Showing that the supplicant's invocation of God is essentially the same thing as God's response to him.
One night a certain man was crying “Allah!” till his lips were growing sweet with praise of Him.
190. The Devil said, “Prithee, O garrulous one, where is the (response) ‘Here am I’ to all this
Not a single response is coming from the Throne: how long will you cry ‘Allah’ with grim face?” He became broken-hearted and laid down his head (to sleep): in a dream he saw Khadir amidst
He (Khadir) said, “Hark, you have held back from praising God: how is it that you repent of having called unto Him?”
He said, “No ‘Here am I’ is coming to me in response, hence I fear that I may be (a reprobate who is) driven away from the Door.”
195. He (Khadir) said, “(God saith), That ‘Allah’ of yours is My ‘Here am I,’ and that supplication and grief and ardour of yours is My messenger (to you).
Thy shifts and attempts to find a means (of gaining access to Me) were (in reality) My drawing
(you towards Me), and released your feet (from the bonds of worldliness).
Thy fear and love are the noose to catch My favour: beneath every ‘O Lord’ (of yours) is many a
‘Here am I’ (from Me).”
Far from this prayer is the soul of the fool, because to him it is not permitted to cry “O Lord.”
On his mouth and heart are lock and bolt, to the end that he may not moan unto God in the hour of bale.
200. He (God) gave to Pharaoh hundredfold possessions and riches, so that he claimed
(Divine) might and majesty.
In his whole life that man of evil nature felt no (spiritual) headache, lest he should moan unto
God gave him all the empire of this world, (but) He did not give him grief and pain and sorrows. Grief is better than the empire of the world, so that you may call unto God in secret.
The call of the griefless is from a frozen heart, the call of the grieving one is from rapture:
205. (’It is) to withdraw the voice under the lips, to bear in mind (one's) origin and beginning; (’It is) the voice become pure and sad, (crying) “O God!” and “O You whose help is besought!” and “O Helper!”
(Even) the moan of a dog for His sake is not void of (Divine) attraction, because every one who desires (Him) is a brigand's captive—
As (for example) the dog of the Cave, which was freed from (eating) carrion and sat at the table
of the (spiritual) emperors:
Until the Resurrection, before the Cave it is drinking in gnostic wise without (any) pot the water of (Divine) mercy.
210. Oh, there is many a one in a dog's skin, who has no name (and fame), yet is not without that cup (of Divine knowledge) in secret.
Give your life for this cup, O son: how may victory be (won) without (spiritual) warfare and patience?
To show patience for the sake of this is no hardship: show patience, for patience is the key to
From this ambush none escaped without some patience and prudence: to prudence, indeed, patience is the foot and hand.
Exercise prudence in eating (and drinking), for this (food and drink) is poisonous herbage: to exercise prudence is the strength and light of the prophets.
215. He that jumps at every breath of wind is (like) straw, (but) how should the mountain attach any weight to the wind?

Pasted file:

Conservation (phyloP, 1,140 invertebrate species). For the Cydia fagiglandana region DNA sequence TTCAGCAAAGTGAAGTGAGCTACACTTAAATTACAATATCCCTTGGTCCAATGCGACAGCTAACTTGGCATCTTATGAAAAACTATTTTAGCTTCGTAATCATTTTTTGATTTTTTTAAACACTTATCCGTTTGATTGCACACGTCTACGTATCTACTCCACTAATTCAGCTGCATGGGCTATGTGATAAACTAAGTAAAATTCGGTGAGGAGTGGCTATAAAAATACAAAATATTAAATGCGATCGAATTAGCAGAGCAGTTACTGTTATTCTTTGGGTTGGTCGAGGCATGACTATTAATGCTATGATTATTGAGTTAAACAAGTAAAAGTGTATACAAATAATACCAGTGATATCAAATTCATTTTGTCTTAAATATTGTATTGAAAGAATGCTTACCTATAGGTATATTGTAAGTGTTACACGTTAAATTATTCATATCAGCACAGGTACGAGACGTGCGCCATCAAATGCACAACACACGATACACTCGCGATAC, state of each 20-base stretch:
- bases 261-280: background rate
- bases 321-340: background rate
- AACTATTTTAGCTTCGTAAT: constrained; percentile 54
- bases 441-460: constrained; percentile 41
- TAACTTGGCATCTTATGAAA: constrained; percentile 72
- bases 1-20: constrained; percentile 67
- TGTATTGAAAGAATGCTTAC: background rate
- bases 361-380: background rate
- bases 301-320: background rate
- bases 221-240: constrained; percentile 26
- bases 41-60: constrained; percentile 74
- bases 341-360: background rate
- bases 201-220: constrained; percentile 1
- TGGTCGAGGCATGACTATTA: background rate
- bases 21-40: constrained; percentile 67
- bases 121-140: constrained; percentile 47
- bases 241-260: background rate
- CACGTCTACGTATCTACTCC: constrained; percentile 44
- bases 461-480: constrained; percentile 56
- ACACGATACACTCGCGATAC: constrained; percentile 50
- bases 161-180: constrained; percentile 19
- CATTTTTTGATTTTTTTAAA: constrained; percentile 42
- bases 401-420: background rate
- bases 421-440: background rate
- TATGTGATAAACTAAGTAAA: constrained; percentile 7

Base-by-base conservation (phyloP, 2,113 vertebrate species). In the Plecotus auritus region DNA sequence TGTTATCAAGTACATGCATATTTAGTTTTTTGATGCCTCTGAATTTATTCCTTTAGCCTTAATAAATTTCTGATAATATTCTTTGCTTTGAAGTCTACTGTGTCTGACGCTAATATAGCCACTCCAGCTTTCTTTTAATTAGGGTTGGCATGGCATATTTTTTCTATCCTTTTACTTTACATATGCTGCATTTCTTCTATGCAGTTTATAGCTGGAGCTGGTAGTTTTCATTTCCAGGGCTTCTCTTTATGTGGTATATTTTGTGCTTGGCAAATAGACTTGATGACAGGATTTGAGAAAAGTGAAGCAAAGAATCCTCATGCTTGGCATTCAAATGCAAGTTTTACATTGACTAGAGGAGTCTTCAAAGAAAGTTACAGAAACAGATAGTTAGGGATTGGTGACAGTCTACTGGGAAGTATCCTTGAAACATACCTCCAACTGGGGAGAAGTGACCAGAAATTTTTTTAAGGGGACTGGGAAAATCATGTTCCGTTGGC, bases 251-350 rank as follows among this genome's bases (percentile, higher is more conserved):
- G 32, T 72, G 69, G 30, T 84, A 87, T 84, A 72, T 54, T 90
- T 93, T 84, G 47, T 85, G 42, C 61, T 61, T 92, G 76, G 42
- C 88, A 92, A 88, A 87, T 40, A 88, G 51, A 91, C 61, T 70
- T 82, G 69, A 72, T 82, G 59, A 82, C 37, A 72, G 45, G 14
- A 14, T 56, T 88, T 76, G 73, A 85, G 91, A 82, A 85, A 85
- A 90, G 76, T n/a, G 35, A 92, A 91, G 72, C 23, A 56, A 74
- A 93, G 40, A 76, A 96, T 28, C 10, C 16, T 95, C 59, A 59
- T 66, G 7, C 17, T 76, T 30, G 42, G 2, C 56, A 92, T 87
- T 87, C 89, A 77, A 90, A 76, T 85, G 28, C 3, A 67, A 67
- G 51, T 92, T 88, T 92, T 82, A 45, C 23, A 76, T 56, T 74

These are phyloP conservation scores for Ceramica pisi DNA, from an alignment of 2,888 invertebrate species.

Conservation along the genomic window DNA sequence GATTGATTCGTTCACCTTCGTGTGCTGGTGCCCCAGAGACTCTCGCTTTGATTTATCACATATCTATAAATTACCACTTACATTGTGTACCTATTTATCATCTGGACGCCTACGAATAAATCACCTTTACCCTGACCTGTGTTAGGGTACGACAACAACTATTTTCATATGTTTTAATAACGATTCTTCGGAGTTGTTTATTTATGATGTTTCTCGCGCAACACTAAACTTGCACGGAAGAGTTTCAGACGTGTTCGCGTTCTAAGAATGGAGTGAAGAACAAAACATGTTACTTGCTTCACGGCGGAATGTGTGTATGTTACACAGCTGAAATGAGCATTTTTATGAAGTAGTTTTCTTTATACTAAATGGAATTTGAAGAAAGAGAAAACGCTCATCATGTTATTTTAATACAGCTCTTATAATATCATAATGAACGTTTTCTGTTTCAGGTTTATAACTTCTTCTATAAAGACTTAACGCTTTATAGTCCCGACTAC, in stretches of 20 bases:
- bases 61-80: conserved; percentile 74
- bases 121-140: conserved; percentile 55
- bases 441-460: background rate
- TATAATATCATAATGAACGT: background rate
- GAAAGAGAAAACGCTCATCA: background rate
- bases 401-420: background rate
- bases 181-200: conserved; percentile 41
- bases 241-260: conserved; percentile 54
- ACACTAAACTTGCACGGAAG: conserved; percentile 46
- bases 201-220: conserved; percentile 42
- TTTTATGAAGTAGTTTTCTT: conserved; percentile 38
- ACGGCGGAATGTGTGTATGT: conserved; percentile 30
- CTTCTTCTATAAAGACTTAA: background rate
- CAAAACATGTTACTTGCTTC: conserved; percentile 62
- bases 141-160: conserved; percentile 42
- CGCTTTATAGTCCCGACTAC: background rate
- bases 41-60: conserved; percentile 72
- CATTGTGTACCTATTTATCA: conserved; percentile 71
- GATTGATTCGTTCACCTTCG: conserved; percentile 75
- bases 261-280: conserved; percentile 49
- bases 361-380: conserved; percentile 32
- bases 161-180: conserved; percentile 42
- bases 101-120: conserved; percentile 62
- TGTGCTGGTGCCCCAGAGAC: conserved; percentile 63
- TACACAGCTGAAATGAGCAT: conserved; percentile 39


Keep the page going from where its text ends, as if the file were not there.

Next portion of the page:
On every side a ghoul is calling you—“Hark, O brother, (if) you wish (to find) the way, come
I will show (you) the way, I will be your kind fellow-traveller, I am the guide (for you) on this intricate path.”
She (the ghoul) is not the guide, and she does not know the way. O Joseph, do not go towards
that wolfish one!
Prudence is this, that you be not beguiled by the fat things and sweets and snares of the World;
220. For she has neither fat nor sweet: she chants spells of magic and breathes (them) into your ear,
Saying, “Come in as my guest, O light (of my eyes): the house is yours, and you are mine.” Prudence is this, that you say (to her), “I have indigestion” or “I am ill, I am a sick man in this
Or “My head aches: take away my headache,” or “the son of my maternal uncle has invited me”—
For she will give you one (draught of) honey (mixed) with (venomous) stings, so that her honey
will plant in you (many) sores.
225. Whether she give you fifty or sixty (pieces of) gold, she gives you, O fish, (nothing but)
flesh on a hook.
If she give, when does that deceitful one really give (aught)? The words of the swindler are (like)
Their rattling robs you of understanding and brain and does not reckon myriads of understandings (even) as one.
(In travelling) your bag and your purse are your friend, (do not care for anything else): if you are
Rámín, seek none but your Wísa.
It is your essential self that is your Wísa and beloved, and all these external things are banes to you.
230. Prudence is this, that when they (worldlings) invite you, you should not say, “They are enamoured and fond of me.”
Know that their invitation is (like) the bird's whistle which the fowler gives (while) concealed in
(his) place of ambush:
He has put forward a dead b[#]d, (pretending) that this (bird) is making this plaintive noise and cry.
The birds think he is one of their kind: they gather round, and he rends their skins—
Except, no doubt, the bird on which God has bestowed prudence, so that it may not be fooled by that bait and enticement.
235. Imprudence is assuredly (attended by) repentance. Hear the following story in explanation of this.